|Publication number||US3437397 A|
|Publication date||Apr 8, 1969|
|Filing date||Sep 14, 1966|
|Priority date||Sep 14, 1966|
|Publication number||US 3437397 A, US 3437397A, US-A-3437397, US3437397 A, US3437397A|
|Inventors||Humphrey William E|
|Original Assignee||Optical Res & Dev Corp|
|Export Citation||BiBTeX, EndNote, RefMan|
|Patent Citations (7), Referenced by (12), Classifications (5)|
|External Links: USPTO, USPTO Assignment, Espacenet|
April 1969 w. E. HUMPHREY 3,437,397
DOUBLE-MIRROR SYSTEM FOR OPTICAL STABILIZATION F'il ed Sept. 14. 1966 United States Patent DOUBLE-MIRROR SYSTEM FOR OPTICAL STABILIZATION William E. Humphrey, Berkeley, Calif., assignor to Optical Research and Development Corporation, Oakland, Calif, a corporation of California Filed Sept. 14, 1966, Ser. No. 579,370 Int. Cl. G02b 23/02 US. Cl. 350-16 5 Claims ABSTRACT OF THE DISCLOSURE An optical stabilizer including objective lens for focusing received light, a plane for displaying the received image, and first and second stabilized pairs of mutually perpendicular roof mirrors for intercepting and displacing the focusing light therebetween. Each of the roof mirrors has an apex line and is pivoted about a pivot axis parallel to the apex line and at a distance from the apex substantially equal to one-half the focal length of the lens.
The present invention relates in general to the stabilization of optical systems against small-angle deviations thereof from a desired line-of-sight, and is more particularly directed to accidental-motion compensation that is particularly adapted for use in telescope-like viewing devices. Specifically, the present invention relates a displacement system of the foregoing type employing a pair of double-"reflecting elements disposed in 90 relation to each other and both inertially stabilized in space to thereby provide full optical stabilization for light reflected therethrough.
There have been developed a variety of optical compensation methods and apparatus generally directed to the field of levelling instruments and the like. Although certain of these prior art advances have proven highly advantageous, they are primarily limited in application to operation in a single vertical plane. In addition to this general field of endeavor, there have also been developed certain stabilization systems for accidental-motion compensation in all planes for utilization with optical devices in general. There have, for example, been devised refractive systems wherein one portion of a lens system is stabilized in space, so that angular motion of other portions establishes a corrective prism to stabilize an image transmitted therethrough. Additionally, there have been developed electronic or electrical compensation systems which generally, however, require a substantial amount of support equipment so as to have limited applicability. A further general type of accidental-motion compensator is described and claimed in my copending patent application entitled Optical Stabilization by Reflective Means, filed in the US. Patent Office on Aug. 29, 1966, with Ser. No. 575,624. The present invention provides an improvement in this general type of optical stabilization and finds particular utility in viewing devices such as telescopes and binoculars.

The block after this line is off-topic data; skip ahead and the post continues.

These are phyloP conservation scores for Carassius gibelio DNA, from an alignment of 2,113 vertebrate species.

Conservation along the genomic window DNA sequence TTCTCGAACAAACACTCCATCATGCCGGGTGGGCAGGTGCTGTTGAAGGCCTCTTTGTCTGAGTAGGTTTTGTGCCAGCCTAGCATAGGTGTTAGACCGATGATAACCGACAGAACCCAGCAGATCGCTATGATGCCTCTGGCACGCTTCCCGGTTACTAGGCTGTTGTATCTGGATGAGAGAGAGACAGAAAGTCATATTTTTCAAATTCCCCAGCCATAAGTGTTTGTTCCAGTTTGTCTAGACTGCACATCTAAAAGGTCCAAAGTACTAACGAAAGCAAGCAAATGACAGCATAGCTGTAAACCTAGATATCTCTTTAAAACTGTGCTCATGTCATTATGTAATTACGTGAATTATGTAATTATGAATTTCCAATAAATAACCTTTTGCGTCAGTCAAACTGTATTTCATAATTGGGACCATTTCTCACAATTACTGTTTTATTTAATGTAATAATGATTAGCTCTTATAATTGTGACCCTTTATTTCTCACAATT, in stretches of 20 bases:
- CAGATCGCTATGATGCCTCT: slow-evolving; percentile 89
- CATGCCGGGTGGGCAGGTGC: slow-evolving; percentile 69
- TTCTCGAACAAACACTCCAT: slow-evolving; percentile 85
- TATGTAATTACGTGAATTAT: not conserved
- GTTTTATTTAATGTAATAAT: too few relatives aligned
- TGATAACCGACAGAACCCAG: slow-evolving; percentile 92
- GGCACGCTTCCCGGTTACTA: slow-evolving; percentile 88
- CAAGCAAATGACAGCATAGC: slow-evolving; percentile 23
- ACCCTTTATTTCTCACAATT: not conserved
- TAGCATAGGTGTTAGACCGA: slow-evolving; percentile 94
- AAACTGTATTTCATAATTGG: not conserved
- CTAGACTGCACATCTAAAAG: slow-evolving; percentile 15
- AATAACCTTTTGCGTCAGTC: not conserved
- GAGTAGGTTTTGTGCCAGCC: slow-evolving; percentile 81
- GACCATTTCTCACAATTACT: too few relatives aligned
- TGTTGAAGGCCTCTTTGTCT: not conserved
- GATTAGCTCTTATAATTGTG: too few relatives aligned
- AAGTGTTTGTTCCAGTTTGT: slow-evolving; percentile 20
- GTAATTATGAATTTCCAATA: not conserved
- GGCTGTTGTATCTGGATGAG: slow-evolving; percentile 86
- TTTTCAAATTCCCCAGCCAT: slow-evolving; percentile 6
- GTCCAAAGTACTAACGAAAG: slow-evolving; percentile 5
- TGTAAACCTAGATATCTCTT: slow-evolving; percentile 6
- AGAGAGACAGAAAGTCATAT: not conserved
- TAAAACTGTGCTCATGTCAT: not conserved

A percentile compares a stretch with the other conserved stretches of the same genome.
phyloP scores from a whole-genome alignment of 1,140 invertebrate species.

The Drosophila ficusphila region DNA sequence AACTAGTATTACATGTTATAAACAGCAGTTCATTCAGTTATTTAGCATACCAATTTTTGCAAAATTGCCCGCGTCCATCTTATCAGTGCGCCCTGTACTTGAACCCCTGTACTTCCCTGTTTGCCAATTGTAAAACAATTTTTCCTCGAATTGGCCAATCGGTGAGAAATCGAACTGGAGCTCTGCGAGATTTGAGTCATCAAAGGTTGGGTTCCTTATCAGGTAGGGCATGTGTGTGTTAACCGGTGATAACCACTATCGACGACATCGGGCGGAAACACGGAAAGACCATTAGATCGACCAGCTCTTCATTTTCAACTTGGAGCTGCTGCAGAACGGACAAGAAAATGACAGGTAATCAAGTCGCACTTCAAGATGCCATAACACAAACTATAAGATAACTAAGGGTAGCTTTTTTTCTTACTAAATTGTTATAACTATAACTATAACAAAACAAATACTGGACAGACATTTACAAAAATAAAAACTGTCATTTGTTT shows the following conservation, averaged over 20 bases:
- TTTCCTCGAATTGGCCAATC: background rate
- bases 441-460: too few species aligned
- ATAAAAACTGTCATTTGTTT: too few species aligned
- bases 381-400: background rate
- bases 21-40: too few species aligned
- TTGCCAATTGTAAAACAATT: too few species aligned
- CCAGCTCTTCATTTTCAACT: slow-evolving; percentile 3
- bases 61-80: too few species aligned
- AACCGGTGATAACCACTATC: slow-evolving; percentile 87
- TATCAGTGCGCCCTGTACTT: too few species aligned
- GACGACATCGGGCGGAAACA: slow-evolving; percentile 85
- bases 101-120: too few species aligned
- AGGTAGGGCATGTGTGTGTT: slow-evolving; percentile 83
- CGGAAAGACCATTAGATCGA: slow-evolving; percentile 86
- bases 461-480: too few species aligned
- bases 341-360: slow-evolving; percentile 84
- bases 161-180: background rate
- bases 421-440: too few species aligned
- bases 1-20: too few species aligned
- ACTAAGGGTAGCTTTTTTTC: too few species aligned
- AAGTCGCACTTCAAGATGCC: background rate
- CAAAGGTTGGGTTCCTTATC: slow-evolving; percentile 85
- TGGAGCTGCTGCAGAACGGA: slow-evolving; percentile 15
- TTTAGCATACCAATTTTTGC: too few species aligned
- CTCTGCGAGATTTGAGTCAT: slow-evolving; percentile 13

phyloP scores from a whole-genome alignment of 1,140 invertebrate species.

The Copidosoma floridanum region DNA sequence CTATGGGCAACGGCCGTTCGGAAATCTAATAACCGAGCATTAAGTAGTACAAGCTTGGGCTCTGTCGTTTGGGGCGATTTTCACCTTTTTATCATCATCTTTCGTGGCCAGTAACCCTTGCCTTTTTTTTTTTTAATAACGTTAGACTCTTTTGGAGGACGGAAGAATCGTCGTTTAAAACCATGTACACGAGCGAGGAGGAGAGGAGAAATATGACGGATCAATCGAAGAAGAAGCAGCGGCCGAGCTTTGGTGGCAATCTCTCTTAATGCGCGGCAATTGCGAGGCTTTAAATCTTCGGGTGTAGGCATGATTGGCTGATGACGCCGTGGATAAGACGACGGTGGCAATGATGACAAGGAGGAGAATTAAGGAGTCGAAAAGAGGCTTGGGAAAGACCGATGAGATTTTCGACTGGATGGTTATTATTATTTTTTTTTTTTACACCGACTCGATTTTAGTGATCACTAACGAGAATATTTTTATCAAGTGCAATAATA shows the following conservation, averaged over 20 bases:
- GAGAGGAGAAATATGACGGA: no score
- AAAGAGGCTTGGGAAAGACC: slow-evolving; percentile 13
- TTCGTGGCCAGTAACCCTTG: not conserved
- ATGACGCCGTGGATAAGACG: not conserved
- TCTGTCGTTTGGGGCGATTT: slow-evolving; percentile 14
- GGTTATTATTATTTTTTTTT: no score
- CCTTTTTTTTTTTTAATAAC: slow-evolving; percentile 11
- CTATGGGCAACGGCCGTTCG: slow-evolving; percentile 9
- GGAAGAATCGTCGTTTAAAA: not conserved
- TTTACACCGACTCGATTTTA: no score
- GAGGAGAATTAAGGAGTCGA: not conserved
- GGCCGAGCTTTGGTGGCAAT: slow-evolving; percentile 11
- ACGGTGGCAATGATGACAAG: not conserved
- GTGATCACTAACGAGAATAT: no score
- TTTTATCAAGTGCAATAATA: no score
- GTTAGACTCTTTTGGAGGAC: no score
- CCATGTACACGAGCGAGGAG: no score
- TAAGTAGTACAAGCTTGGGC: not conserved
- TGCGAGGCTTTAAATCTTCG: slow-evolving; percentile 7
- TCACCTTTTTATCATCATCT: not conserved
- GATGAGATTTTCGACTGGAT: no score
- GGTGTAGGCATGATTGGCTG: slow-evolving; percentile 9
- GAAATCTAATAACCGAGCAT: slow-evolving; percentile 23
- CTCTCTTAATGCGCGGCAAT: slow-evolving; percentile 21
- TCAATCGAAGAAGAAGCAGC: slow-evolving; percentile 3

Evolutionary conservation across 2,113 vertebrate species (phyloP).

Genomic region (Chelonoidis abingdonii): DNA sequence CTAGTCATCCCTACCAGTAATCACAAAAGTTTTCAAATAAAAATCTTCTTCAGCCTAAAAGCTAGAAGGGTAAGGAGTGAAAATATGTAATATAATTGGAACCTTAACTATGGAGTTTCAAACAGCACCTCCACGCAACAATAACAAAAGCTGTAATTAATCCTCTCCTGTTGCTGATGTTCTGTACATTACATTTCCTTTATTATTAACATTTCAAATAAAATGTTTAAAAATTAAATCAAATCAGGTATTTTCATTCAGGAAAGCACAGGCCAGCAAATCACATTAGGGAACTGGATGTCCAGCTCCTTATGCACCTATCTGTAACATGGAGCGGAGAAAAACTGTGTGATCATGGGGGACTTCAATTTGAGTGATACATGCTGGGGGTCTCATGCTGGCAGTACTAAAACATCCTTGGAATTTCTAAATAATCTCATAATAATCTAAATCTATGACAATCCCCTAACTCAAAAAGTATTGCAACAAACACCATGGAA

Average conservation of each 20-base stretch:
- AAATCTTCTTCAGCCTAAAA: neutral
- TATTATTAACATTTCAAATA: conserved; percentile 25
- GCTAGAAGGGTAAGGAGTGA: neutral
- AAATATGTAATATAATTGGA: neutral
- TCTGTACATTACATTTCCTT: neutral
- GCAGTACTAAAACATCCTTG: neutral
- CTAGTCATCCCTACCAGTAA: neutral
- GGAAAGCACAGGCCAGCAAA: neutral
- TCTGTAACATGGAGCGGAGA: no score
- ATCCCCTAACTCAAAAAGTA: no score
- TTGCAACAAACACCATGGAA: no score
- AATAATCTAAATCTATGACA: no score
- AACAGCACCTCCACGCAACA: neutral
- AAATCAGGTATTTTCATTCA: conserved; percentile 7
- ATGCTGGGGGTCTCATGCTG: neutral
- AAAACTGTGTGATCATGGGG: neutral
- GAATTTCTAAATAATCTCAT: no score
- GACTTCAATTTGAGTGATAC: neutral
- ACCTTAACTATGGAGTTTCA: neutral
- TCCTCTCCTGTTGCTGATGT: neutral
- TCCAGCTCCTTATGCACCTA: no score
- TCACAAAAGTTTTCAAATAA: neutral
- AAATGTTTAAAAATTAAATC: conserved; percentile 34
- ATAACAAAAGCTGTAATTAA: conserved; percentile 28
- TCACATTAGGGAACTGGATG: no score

The invention described below with respect to a single perferred embodiment thereof employs plane-reflecting surfaces and divides the optical stabilization into two separate stages operating in mutually perpendicular planes. The present invention employs as each reflecting element either a roof mirror, Porro prism or the substantial equivalent thereof. For ease of description, the invention is herein described in connection with roof mirrors; however, it is to be appreciated that a Porro prism is substantially the equivalent thereof and, likewise, that a pair of mirrors disposed in substantially 90 relationship 'to each other is fully equivalent to a roof mirror. Thus, in the following description, the term roof mirror is taken ice to mean the combination of two mirrors disposed perpendicularly to each other, and having the reflecting surfaces thereof upon the substantially facing sides, as well as prisms and mirror combinations which produce substantially the same results insofar as reflection of light is concerned.
The present invention has certain advantages over alternative reflecting types of accidental-motion compensators. Among these advantages are the absence of linkage or couplings between the two mirror systems of the present invention; the attainment of an upright image of correct parity and moving in the correct direction for viewing by an eyepiece; and the provision of a very compact system. In addition to the foregoing, the present invention, which may utilize gyroscopes for assistance, allows stabilization of single-axis stabilization optics, and provides certain other mechanical variables which are desirable in design of practical systems.